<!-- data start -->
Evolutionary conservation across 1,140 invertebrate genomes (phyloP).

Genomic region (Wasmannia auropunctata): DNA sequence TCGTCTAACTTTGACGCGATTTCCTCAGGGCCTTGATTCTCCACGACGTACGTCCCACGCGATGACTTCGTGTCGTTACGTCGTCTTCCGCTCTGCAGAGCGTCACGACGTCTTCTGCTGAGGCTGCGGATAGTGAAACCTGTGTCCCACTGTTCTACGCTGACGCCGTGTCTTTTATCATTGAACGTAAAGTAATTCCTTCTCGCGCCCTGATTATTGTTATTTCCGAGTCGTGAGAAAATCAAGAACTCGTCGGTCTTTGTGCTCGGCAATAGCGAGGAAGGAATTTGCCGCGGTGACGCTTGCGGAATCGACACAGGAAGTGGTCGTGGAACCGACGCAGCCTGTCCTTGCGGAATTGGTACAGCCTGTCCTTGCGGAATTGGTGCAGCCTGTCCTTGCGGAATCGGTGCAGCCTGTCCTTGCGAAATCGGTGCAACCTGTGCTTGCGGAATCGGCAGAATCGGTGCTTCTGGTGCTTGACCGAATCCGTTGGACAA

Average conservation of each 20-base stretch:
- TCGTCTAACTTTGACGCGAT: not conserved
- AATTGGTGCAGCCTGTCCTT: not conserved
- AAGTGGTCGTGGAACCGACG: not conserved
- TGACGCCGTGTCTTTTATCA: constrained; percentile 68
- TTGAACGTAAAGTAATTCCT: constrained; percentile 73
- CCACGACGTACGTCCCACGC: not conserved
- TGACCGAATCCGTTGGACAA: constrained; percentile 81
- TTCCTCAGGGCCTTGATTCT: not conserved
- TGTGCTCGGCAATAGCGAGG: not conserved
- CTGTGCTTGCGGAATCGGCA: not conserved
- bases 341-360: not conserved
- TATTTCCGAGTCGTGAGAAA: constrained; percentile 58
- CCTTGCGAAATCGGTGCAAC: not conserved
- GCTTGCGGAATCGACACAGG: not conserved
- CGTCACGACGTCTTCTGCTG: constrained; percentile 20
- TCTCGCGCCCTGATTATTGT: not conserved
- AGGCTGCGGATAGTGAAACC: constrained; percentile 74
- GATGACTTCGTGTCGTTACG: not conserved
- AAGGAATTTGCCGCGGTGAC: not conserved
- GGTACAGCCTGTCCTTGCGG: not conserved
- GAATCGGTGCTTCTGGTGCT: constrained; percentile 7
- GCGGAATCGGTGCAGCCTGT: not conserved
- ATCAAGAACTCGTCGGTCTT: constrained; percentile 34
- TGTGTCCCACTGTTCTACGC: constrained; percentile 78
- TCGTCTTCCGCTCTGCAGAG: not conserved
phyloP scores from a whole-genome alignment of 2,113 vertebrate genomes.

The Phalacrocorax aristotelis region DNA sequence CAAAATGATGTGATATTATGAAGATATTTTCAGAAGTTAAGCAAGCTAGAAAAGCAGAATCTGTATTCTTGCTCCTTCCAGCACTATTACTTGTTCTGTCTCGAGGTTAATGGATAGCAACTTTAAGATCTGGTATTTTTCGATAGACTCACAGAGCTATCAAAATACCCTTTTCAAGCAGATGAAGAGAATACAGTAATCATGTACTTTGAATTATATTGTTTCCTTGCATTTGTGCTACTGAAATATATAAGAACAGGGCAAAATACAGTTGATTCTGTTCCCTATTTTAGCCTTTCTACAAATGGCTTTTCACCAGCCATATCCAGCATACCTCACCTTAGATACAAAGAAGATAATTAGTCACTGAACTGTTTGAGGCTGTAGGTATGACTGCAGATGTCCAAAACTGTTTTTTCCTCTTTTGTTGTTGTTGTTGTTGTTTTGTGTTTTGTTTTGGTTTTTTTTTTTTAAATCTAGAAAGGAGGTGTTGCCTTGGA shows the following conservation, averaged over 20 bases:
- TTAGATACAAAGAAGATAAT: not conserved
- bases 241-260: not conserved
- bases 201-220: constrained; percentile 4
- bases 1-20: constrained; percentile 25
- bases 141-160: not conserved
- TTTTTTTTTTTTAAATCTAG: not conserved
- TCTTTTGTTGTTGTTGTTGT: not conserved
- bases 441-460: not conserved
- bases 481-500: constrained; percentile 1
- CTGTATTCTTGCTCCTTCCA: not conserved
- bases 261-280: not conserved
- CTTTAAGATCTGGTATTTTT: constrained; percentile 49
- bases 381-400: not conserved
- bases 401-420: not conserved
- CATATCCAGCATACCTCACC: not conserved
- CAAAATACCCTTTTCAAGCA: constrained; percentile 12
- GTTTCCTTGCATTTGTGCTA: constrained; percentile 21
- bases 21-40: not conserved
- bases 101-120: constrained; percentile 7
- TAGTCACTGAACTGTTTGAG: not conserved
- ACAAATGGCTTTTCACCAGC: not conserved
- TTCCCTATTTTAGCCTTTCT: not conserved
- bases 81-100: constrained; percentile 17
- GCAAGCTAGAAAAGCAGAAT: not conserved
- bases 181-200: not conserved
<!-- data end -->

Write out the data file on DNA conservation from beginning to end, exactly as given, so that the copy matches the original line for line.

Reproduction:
Evolutionary conservation across 1,140 invertebrate genomes (phyloP).

Genomic region (Wasmannia auropunctata): DNA sequence TCGTCTAACTTTGACGCGATTTCCTCAGGGCCTTGATTCTCCACGACGTACGTCCCACGCGATGACTTCGTGTCGTTACGTCGTCTTCCGCTCTGCAGAGCGTCACGACGTCTTCTGCTGAGGCTGCGGATAGTGAAACCTGTGTCCCACTGTTCTACGCTGACGCCGTGTCTTTTATCATTGAACGTAAAGTAATTCCTTCTCGCGCCCTGATTATTGTTATTTCCGAGTCGTGAGAAAATCAAGAACTCGTCGGTCTTTGTGCTCGGCAATAGCGAGGAAGGAATTTGCCGCGGTGACGCTTGCGGAATCGACACAGGAAGTGGTCGTGGAACCGACGCAGCCTGTCCTTGCGGAATTGGTACAGCCTGTCCTTGCGGAATTGGTGCAGCCTGTCCTTGCGGAATCGGTGCAGCCTGTCCTTGCGAAATCGGTGCAACCTGTGCTTGCGGAATCGGCAGAATCGGTGCTTCTGGTGCTTGACCGAATCCGTTGGACAA

Average conservation of each 20-base stretch:
- TCGTCTAACTTTGACGCGAT: not conserved
- AATTGGTGCAGCCTGTCCTT: not conserved
- AAGTGGTCGTGGAACCGACG: not conserved
- TGACGCCGTGTCTTTTATCA: constrained; percentile 68
- TTGAACGTAAAGTAATTCCT: constrained; percentile 73
- CCACGACGTACGTCCCACGC: not conserved
- TGACCGAATCCGTTGGACAA: constrained; percentile 81
- TTCCTCAGGGCCTTGATTCT: not conserved
- TGTGCTCGGCAATAGCGAGG: not conserved
- CTGTGCTTGCGGAATCGGCA: not conserved
- bases 341-360: not conserved
- TATTTCCGAGTCGTGAGAAA: constrained; percentile 58
- CCTTGCGAAATCGGTGCAAC: not conserved
- GCTTGCGGAATCGACACAGG: not conserved
- CGTCACGACGTCTTCTGCTG: constrained; percentile 20
- TCTCGCGCCCTGATTATTGT: not conserved
- AGGCTGCGGATAGTGAAACC: constrained; percentile 74
- GATGACTTCGTGTCGTTACG: not conserved
- AAGGAATTTGCCGCGGTGAC: not conserved
- GGTACAGCCTGTCCTTGCGG: not conserved
- GAATCGGTGCTTCTGGTGCT: constrained; percentile 7
- GCGGAATCGGTGCAGCCTGT: not conserved
- ATCAAGAACTCGTCGGTCTT: constrained; percentile 34
- TGTGTCCCACTGTTCTACGC: constrained; percentile 78
- TCGTCTTCCGCTCTGCAGAG: not conserved
phyloP scores from a whole-genome alignment of 2,113 vertebrate genomes.

The Phalacrocorax aristotelis region DNA sequence CAAAATGATGTGATATTATGAAGATATTTTCAGAAGTTAAGCAAGCTAGAAAAGCAGAATCTGTATTCTTGCTCCTTCCAGCACTATTACTTGTTCTGTCTCGAGGTTAATGGATAGCAACTTTAAGATCTGGTATTTTTCGATAGACTCACAGAGCTATCAAAATACCCTTTTCAAGCAGATGAAGAGAATACAGTAATCATGTACTTTGAATTATATTGTTTCCTTGCATTTGTGCTACTGAAATATATAAGAACAGGGCAAAATACAGTTGATTCTGTTCCCTATTTTAGCCTTTCTACAAATGGCTTTTCACCAGCCATATCCAGCATACCTCACCTTAGATACAAAGAAGATAATTAGTCACTGAACTGTTTGAGGCTGTAGGTATGACTGCAGATGTCCAAAACTGTTTTTTCCTCTTTTGTTGTTGTTGTTGTTGTTTTGTGTTTTGTTTTGGTTTTTTTTTTTTAAATCTAGAAAGGAGGTGTTGCCTTGGA shows the following conservation, averaged over 20 bases:
- TTAGATACAAAGAAGATAAT: not conserved
- bases 241-260: not conserved
- bases 201-220: constrained; percentile 4
- bases 1-20: constrained; percentile 25
- bases 141-160: not conserved
- TTTTTTTTTTTTAAATCTAG: not conserved
- TCTTTTGTTGTTGTTGTTGT: not conserved
- bases 441-460: not conserved
- bases 481-500: constrained; percentile 1
- CTGTATTCTTGCTCCTTCCA: not conserved
- bases 261-280: not conserved
- CTTTAAGATCTGGTATTTTT: constrained; percentile 49
- bases 381-400: not conserved
- bases 401-420: not conserved
- CATATCCAGCATACCTCACC: not conserved
- CAAAATACCCTTTTCAAGCA: constrained; percentile 12
- GTTTCCTTGCATTTGTGCTA: constrained; percentile 21
- bases 21-40: not conserved
- bases 101-120: constrained; percentile 7
- TAGTCACTGAACTGTTTGAG: not conserved
- ACAAATGGCTTTTCACCAGC: not conserved
- TTCCCTATTTTAGCCTTTCT: not conserved
- bases 81-100: constrained; percentile 17
- GCAAGCTAGAAAAGCAGAAT: not conserved
- bases 181-200: not conserved